More Medicine in Your Home Means Increased Poisoning Risks for Children


poisoning risksA Safe Kids Worldwide report uncovers the scope of poisoning risks and offers solutions for parents. Learn more safety tips for parents at Safe Kids Saturday on May 14 from noon-3 p.m. at BabiesRUs, 4869 Kietzke Ln. in Reno. The family safety event is presented jointly by Safe Kids Washoe County and REMSA Point of Impact and will include a car seat installation check point and safety education on everything from safe sleep to helmet safety.

The increase of medicines in the home since 1980 is staggering. Today there are three times as many prescriptions filled in the U.S. and five times as many dollars spent on over-the-counter medicines. With more medicine in the home than ever before, Safe Kids Worldwide is putting parents on alert to be vigilant about protecting their children from medicine poisoning.

Four Busloads of Kids Go to the ER Every Day for Medicine Poisoning

The equivalent of about four school busloads of kids arrive at emergency rooms every day in the U.S. because a child accidentally got into medicine. That’s more than 59,000 kids each year. And almost every minute of every day, a call is made to a poison control center because a child got into medicine.

A report released in March by Safe Kids Worldwide, “The Rise of Medicine in the Home: Implications for Today’s Children,” explores the scope of the situation. While medicines play a vital role in treating disease, relieving symptoms and extending lives, they can cause serious harm to children who accidentally ingest them. Most families believe they are being careful about storing medicine away from children, but the alarming number of children being rushed to emergency rooms with medicine poisoning – one every nine minutes – demonstrates the need for families to stay vigilant in their efforts to protect their children from medicine poisoning.  

“The good news is that education efforts are working,” says Kate Carr, president and CEO of Safe Kids Worldwide. “Since Safe Kids and industry and government partners started getting the word out to parents about the importance of keeping kids safe around medicine, the number of ER visits has steadily declined. But there are still too many kids getting into medicine, so education needs to continue to be a priority for all.”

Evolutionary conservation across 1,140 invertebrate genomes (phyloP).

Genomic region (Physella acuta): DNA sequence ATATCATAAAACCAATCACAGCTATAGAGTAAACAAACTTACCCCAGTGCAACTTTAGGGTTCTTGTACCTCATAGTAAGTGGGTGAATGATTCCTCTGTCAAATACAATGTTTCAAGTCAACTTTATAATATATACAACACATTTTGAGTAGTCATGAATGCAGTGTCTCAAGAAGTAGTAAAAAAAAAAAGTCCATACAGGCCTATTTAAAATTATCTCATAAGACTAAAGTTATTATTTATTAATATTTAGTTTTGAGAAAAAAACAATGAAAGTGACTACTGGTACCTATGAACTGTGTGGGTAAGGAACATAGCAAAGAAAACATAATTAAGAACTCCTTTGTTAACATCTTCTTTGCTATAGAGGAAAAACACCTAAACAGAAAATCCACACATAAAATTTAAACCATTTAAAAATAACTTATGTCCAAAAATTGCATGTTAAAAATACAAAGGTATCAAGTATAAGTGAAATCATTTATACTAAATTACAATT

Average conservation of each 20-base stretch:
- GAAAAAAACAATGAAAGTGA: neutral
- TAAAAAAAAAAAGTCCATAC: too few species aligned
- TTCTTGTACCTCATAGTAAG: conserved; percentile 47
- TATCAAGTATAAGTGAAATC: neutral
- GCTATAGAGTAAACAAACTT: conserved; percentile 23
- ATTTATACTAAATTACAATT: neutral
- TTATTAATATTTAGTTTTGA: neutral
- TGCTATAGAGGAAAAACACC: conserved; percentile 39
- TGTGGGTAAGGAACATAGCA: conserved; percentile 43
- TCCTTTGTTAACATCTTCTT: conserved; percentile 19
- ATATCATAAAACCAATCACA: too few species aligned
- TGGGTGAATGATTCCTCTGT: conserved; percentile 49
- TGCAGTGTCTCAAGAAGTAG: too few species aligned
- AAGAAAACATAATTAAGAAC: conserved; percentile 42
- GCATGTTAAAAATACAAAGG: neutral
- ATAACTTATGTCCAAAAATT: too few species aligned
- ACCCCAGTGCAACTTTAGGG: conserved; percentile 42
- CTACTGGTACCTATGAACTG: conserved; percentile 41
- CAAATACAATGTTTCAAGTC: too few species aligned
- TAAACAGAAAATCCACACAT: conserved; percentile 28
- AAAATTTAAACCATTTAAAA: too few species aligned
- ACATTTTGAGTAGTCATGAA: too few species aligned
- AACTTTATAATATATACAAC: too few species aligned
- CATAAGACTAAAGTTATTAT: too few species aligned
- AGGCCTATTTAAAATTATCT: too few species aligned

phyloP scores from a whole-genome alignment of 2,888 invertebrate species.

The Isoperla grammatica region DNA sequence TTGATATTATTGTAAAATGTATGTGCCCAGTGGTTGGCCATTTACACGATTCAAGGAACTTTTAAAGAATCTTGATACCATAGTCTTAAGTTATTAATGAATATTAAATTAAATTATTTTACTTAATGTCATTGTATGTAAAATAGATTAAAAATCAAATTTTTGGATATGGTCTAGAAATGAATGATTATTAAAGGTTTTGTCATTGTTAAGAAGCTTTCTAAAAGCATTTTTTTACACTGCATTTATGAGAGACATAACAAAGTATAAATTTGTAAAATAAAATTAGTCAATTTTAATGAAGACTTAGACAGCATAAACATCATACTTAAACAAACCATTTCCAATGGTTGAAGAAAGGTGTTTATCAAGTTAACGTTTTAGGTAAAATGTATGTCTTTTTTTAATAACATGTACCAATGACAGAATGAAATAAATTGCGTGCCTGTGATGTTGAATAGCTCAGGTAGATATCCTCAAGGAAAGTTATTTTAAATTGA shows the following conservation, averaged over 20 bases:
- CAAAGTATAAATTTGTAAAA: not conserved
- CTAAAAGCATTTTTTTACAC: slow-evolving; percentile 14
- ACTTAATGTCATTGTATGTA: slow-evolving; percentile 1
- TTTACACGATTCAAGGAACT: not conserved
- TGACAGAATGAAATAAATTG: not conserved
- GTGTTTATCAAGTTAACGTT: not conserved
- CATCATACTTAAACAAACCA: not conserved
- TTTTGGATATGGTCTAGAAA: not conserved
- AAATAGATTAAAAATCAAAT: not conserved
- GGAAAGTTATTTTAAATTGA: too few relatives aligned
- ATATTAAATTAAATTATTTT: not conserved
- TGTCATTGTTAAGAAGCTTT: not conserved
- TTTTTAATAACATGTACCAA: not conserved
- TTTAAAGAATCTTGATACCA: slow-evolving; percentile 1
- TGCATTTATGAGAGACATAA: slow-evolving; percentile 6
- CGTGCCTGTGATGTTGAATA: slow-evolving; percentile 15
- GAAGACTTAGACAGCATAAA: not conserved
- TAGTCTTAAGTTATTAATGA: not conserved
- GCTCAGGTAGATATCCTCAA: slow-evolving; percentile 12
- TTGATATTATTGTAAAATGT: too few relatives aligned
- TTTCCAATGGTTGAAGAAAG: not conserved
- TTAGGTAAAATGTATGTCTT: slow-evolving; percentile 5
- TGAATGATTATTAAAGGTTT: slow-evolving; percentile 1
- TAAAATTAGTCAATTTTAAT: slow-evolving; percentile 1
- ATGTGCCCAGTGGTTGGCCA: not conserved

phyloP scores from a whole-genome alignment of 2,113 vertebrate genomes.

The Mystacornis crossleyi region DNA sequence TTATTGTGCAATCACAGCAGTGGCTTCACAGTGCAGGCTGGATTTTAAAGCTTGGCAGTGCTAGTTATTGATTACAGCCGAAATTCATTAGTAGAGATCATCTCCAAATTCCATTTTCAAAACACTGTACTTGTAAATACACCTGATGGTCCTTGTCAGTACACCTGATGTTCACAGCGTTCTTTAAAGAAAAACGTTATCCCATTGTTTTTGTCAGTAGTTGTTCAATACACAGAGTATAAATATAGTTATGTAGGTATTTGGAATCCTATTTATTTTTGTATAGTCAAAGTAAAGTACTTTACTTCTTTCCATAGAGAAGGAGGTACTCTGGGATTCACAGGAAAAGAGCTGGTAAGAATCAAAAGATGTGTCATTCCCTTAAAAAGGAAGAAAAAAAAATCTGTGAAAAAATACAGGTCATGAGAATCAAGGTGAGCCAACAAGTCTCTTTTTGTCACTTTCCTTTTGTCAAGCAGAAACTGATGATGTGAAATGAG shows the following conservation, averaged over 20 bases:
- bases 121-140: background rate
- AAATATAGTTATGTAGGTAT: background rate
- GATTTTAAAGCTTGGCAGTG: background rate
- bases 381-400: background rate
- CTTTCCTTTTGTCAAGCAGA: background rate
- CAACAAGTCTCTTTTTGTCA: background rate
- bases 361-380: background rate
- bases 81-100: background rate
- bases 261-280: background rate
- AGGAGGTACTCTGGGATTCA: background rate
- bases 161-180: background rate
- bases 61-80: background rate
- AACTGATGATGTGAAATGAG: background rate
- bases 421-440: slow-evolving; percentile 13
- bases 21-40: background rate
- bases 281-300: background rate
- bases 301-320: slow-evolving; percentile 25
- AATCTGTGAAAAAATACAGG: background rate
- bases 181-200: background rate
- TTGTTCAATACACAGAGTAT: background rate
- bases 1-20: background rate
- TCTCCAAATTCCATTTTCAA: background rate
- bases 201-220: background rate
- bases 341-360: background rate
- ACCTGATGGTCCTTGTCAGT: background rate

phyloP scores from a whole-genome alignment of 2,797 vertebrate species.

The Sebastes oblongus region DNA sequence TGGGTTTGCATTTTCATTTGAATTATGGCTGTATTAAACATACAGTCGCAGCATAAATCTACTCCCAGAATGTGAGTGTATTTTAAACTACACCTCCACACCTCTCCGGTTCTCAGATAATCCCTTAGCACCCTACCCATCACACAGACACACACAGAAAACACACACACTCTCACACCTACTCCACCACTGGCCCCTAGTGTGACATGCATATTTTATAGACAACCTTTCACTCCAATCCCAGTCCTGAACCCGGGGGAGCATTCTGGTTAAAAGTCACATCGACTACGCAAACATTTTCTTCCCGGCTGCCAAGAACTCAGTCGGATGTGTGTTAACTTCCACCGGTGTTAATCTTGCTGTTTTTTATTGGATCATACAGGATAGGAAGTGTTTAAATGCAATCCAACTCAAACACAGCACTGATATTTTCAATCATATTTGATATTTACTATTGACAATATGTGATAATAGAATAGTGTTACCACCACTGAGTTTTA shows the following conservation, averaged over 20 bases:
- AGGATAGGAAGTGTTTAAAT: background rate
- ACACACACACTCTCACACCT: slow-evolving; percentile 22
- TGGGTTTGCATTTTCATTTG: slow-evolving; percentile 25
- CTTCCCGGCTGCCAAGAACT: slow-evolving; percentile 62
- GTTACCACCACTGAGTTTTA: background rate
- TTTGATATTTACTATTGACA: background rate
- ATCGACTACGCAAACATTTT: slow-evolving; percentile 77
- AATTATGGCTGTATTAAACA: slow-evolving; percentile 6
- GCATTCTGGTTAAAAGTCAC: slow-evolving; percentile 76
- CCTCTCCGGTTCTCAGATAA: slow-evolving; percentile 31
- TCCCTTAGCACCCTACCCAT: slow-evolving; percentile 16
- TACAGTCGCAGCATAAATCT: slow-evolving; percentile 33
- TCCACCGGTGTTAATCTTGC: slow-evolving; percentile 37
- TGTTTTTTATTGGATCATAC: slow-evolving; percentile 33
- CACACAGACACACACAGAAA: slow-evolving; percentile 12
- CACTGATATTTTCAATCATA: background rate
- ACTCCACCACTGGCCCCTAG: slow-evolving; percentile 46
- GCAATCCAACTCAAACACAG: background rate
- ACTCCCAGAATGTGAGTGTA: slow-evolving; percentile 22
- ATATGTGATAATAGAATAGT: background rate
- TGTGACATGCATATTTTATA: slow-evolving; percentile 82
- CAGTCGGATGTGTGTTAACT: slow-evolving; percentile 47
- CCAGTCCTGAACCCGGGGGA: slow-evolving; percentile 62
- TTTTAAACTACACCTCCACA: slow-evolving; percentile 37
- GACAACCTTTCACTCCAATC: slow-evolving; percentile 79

Who is at Greatest Risk?

Toddlers, those adventure-seeking explorers, are the most likely to been seen in the emergency room for medicine poisoning. In fact, 1- and 2-years olds make up seven out of 10 emergency room visits for medicine poisoning. Parents of toddlers need to be extra attentive to storing medicine where young children can’t reach them.

Where Are Kids Finding Medicine?

Parents are often surprised to learn where kids are finding medicine, like on the ground, in purses, in diaper bags, on counters, in reachable cabinets and in refrigerators. The same daily medicine boxes that make pill taking easy for adults are also easy for young children to get into. Safe Kids encourages families to look around the home to see unexpected places where medicine might be within the reach of children.

 Whose Medicine Are Kids Getting Into?

A review of ER records showed that almost half the time (48 percent), the medicine kids got into belonged to a grandparent and 38 percent of the time it belonged to parents. Both parents and grandparents need to be diligent about keeping medicine out of reach, even those they take every day. 

“We’re asking every parent, grandparent and caregiver to take a look around their home to see where a child might be able to find medicine,” says Sara Hendricksen, director of Safe Kids Washoe County and community outreach manager for Renown. “Check purses, bags, nightstands, counters and even the refrigerator. You’d be surprised what young explorers can discover.”

What Families Can Do to Protect Kids

  • Check all the places where kids find medicine and move all medicine up and away and out of sight.
  • Remember to safely store all potentially harmful health products.
  • Only use the dosing device that comes with the medicine.
  • Write clear instructions for caregivers about your child’s medicine.
  • Save the Poison Help line in your phone: 1-800-222-1222.

For more medicine safety tips, visit

About Safe Kids Washoe County

Safe Kids Washoe County works to prevent unintentional childhood injury, the number one cause of death for children in the United States. Safe Kids Washoe County is a member of Safe Kids Worldwide, a global network of organizations dedicated to preventing unintentional injury. Safe Kids Washoe County was founded in 2000 and is led by Renown Health. For more information, visit